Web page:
Following their two-hour meeting at the SBC Building in Nashville, Page and Moore said in a joint statement, “We met as colleagues committed to the same priorities of proclaiming the Gospel to every man, woman, boy and girl while also addressing biblical and Gospel issues on a wide range of topics to a culture that seems to have lost its way — issues ranging from religious liberty and racial reconciliation to Kingdom diversity and the sanctity of human life from the womb to the grave.

“We deepened our friendship and developed mutual understanding on ways we believe will move us forward as a network of churches. We fully support one another and look forward to working together on behalf of Southern Baptists in the years to come. We will collaborate on developing future steps to deepen connections with all Southern Baptists as we work together to advance the Great Commission of our Lord Jesus Christ,” Page and Moore stated.

Prior to the meeting, The Post reported — under a headline that asked “Could Southern Baptist Russell Moore lose his job?” — that a meeting between Page and Moore was to occur March 13. Page declined to discuss specific plans for the meeting with The Post and told Bailey he hoped Moore and his opponents would pursue reconciliation.

Page told Baptist Press he had “requested a private meeting with Dr. Moore” last week and that Bailey apparently became aware of the meeting.

When Bailey called Page on March 12, “I insisted that the meeting with Dr. Moore was a private meeting intended to seek bridge-building strategies,” Page said, acknowledging that “nothing was off the table” in his efforts to facilitate reconciliation within the convention.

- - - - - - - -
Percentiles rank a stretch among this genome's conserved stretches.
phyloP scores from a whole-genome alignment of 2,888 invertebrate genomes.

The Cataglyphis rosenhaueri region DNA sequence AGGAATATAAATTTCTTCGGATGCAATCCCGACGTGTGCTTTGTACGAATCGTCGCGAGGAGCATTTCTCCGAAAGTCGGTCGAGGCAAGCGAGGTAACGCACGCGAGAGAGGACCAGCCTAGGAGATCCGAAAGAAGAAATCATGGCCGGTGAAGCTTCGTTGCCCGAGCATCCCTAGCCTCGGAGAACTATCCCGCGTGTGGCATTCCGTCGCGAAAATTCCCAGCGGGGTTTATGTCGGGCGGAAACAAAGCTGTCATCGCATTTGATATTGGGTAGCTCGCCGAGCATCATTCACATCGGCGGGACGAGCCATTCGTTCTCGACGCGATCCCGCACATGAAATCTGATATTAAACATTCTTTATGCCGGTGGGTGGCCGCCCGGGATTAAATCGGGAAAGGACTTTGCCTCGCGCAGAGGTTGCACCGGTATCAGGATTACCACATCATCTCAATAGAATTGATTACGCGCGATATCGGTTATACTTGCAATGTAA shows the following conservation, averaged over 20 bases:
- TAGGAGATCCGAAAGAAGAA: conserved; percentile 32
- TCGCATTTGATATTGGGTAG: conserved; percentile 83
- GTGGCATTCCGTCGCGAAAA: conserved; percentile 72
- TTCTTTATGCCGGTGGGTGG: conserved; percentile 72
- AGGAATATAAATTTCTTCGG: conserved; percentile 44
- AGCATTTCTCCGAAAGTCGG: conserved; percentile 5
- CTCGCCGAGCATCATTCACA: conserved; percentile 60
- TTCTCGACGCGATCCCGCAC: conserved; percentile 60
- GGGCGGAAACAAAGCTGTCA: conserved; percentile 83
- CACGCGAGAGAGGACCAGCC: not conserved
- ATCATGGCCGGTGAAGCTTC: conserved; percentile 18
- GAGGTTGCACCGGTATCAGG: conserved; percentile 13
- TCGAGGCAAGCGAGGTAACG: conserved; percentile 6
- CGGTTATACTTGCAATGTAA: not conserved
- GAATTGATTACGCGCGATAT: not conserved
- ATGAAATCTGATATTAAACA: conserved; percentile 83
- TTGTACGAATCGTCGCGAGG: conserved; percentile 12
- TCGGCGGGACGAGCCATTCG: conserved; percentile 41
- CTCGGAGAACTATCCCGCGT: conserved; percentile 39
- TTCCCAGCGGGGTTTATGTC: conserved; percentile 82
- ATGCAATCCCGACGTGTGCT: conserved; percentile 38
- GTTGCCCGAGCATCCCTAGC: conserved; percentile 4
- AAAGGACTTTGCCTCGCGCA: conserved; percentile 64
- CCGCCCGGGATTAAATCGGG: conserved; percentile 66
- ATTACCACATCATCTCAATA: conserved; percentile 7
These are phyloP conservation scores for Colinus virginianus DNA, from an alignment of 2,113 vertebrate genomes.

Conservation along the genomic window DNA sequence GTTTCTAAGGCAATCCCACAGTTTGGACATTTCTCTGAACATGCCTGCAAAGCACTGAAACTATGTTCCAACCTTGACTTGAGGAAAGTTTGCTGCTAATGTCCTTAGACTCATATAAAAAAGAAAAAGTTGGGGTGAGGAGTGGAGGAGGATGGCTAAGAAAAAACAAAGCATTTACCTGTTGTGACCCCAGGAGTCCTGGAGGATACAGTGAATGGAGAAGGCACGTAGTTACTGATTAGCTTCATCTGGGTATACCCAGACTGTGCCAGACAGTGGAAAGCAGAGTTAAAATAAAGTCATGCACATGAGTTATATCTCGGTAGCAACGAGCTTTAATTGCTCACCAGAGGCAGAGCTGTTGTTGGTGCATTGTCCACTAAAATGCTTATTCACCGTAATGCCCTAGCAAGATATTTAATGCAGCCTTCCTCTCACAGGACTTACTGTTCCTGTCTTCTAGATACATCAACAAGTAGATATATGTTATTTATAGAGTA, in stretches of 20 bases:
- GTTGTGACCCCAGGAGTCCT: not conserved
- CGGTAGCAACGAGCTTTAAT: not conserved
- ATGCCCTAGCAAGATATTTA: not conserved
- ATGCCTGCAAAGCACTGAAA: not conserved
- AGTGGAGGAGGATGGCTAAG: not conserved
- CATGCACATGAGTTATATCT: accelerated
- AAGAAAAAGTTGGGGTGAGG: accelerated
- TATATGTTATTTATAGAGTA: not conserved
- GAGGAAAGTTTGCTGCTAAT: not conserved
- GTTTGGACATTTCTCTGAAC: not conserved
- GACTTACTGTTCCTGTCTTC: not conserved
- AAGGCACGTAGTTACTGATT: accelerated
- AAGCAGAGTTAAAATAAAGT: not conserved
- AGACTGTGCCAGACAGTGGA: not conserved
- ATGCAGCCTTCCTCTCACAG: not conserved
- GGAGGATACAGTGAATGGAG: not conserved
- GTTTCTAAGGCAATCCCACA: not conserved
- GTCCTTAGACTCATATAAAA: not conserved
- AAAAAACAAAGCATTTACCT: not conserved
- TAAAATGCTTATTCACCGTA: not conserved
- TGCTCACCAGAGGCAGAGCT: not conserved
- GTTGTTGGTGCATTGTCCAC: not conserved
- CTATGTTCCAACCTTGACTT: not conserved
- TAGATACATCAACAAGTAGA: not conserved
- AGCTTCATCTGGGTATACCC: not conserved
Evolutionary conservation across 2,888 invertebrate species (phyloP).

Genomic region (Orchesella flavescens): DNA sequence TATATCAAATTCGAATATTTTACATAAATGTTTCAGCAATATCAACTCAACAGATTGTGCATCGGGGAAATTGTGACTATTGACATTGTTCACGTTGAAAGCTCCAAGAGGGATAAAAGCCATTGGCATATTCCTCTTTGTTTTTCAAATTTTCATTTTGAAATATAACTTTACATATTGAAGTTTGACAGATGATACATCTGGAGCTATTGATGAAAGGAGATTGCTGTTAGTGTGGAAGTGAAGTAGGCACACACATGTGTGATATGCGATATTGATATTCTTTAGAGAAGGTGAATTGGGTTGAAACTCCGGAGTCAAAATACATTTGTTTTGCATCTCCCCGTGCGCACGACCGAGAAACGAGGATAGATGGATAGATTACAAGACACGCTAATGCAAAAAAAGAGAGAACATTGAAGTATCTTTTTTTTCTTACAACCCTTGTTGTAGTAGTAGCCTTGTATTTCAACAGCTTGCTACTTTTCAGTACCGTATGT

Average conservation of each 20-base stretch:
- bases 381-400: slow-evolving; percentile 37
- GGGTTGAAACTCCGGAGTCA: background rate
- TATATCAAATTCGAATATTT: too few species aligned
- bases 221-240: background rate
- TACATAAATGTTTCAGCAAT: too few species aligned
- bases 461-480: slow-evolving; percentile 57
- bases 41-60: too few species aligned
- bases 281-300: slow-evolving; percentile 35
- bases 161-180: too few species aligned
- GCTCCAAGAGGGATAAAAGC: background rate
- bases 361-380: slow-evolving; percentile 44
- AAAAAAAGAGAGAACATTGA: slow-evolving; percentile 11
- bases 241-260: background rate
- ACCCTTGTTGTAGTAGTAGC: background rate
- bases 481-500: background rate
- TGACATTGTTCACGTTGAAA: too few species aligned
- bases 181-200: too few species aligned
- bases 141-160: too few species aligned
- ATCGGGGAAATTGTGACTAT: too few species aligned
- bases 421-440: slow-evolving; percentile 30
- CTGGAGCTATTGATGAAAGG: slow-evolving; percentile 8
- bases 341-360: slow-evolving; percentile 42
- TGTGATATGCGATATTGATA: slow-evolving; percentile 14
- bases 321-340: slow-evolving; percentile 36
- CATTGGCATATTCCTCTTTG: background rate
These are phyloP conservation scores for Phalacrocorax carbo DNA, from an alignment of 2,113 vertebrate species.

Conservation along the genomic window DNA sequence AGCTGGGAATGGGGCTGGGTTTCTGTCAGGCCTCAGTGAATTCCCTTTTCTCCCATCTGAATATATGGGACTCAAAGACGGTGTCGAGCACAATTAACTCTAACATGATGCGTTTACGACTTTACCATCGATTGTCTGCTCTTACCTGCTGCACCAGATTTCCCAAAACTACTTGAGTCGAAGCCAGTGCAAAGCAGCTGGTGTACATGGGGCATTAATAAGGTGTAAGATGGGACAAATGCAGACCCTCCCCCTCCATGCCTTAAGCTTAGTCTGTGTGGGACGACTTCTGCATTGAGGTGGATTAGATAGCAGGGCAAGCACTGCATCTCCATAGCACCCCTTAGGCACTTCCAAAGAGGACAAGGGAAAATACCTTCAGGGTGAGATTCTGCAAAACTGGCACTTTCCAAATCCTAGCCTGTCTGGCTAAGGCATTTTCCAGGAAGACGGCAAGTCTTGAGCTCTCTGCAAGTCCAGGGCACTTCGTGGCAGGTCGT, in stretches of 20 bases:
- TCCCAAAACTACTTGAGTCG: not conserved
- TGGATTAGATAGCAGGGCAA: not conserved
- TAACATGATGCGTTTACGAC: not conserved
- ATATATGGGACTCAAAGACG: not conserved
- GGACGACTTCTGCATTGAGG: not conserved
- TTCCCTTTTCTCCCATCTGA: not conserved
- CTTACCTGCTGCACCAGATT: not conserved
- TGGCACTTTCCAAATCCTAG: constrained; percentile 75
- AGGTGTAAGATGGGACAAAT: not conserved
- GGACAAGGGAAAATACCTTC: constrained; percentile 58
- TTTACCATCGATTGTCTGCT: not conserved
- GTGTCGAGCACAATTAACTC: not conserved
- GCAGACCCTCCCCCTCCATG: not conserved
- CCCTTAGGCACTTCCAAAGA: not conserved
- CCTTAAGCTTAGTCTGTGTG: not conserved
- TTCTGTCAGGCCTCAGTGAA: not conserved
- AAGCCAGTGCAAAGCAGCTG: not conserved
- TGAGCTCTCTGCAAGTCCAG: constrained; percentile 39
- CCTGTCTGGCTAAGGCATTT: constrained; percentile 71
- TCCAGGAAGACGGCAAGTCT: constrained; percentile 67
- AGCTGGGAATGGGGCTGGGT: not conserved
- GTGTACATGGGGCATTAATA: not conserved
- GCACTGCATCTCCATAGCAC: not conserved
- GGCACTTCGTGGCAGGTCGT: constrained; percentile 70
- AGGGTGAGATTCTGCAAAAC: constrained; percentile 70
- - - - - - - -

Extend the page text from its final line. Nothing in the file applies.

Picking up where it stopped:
“I also informed [Bailey] that I have no authority over Dr. Moore; that is vested in his board of trustees,” Page said, adding his desire for the meeting was “to find bridge-building solutions to an unnecessary divide that has been created across the landscape of our Southern Baptist network of churches.”

Ken Barbic, chairman of the ERLC’s board of trustees, told The Post, “Russell Moore is a Gospel-centered, faithful, and prophetic voice for Southern Baptists.” Barbic and the board “wholeheartedly support [Moore’s] leadership.”

An EC ad hoc committee has begun work to “study and recommend redemptive solutions to the current reality in Southern Baptist life of churches’ either escrowing or discontinuing Cooperative Program funds, with the report being brought back to the September 2017 Executive Committee meeting,” according to a motion unanimously adopted in February by the EC’s CP Committee.
Reprinted from Baptist Press (www.baptistpress.com), news service of the Southern Baptist Convention.
David Roach is chief national correspondent for Baptist Press.


Steve McNeil new Indiana Baptists executive director

March 8, 2017 | Posted in Southern Baptist Convention | By

Steve McNeil

Steve McNeil

MARTINSVILLE, Ind. (BP) — Steve McNeil has been named executive director of the State Convention of Baptists of Indiana after serving in the role on an interim basis since December 2016, the SCBI announced today (March 8).

“Jeannine and I are totally humbled by the Executive Board’s very affirming vote to become the executive director for the State Convention of Baptists in Indiana,” McNeil said upon his selection. “Thank you for each individual’s personal and touching comments as we together take on the challenge of reaching Indiana for Christ.”

McNeil is the seventh SCBI executive director, replacing Cecil W. Seagle who resigned in 2016 after five years of service.

The search committee described McNeil in a press release as a very capable leader with a humble attitude and a willingness to serve, and noted within him a tact and diplomacy necessary to work well with SBCI churches and Southern Baptist agencies.

Thom Rainer, president and CEO of LifeWay Christian Resources, was among those who recommended McNeil for the position. “Steve McNeil has faithfully served the Southern Baptist Convention for almost 40 years,” Rainer said. “His life is a testament of his love for God, his family, and the Church.”